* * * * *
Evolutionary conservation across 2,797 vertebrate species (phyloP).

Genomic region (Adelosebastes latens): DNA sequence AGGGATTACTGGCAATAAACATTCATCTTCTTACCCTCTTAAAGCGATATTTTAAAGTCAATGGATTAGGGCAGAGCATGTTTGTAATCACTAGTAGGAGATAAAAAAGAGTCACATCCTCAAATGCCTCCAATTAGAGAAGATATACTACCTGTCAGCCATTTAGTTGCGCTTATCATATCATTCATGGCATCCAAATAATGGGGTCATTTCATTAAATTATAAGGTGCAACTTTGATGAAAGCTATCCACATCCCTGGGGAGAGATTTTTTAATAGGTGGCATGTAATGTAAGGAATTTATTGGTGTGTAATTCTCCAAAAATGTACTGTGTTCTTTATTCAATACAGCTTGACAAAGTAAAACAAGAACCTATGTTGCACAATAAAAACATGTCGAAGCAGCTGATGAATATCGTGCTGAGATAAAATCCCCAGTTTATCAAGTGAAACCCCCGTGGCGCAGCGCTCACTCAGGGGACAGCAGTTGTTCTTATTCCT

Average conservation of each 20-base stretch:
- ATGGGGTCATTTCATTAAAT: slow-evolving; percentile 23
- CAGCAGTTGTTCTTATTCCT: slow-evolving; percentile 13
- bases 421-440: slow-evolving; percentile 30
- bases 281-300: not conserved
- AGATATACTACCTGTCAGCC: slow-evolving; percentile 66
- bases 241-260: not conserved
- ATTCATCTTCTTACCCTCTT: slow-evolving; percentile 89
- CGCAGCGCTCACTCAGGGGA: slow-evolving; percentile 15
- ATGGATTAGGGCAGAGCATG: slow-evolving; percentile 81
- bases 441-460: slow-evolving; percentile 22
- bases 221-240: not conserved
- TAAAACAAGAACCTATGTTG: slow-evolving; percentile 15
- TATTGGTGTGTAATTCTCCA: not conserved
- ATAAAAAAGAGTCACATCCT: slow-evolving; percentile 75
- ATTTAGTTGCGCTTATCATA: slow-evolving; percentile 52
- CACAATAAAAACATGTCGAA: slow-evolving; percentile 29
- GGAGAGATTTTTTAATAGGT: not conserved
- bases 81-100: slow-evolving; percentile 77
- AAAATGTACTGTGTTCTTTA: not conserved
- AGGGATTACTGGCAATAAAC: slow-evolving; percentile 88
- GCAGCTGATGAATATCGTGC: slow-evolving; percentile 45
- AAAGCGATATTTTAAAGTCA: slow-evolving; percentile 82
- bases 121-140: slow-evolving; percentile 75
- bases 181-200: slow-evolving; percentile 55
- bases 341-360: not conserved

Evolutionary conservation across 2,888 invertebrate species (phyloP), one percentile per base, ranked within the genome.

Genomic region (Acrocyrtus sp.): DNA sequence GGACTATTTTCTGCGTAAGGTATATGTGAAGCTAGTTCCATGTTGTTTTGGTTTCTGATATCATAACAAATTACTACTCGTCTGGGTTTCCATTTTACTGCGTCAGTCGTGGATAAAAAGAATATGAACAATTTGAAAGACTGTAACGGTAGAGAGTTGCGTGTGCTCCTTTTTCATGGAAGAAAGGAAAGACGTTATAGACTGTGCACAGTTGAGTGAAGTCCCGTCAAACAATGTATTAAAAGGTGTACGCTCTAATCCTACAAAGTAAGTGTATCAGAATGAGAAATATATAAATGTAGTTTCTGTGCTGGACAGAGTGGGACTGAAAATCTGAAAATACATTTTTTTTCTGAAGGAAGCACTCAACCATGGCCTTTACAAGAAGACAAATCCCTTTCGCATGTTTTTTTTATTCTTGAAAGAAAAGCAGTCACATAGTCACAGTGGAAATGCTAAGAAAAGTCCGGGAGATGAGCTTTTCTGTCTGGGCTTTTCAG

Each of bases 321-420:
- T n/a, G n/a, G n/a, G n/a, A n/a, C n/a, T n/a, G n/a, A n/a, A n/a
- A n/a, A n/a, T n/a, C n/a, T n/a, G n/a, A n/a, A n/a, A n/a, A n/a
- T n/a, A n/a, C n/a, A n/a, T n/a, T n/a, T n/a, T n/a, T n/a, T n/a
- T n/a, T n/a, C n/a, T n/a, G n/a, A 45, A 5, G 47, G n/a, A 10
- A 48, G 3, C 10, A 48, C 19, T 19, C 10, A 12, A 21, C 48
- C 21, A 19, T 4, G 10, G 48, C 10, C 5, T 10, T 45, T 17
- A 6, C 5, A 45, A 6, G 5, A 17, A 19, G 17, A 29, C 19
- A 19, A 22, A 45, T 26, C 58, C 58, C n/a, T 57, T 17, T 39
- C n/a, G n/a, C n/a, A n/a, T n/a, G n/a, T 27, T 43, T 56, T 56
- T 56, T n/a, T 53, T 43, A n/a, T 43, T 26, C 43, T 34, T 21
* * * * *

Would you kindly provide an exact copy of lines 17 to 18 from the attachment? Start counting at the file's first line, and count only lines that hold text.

- ATAAAAAAGAGTCACATCCT: slow-evolving; percentile 75
- ATTTAGTTGCGCTTATCATA: slow-evolving; percentile 52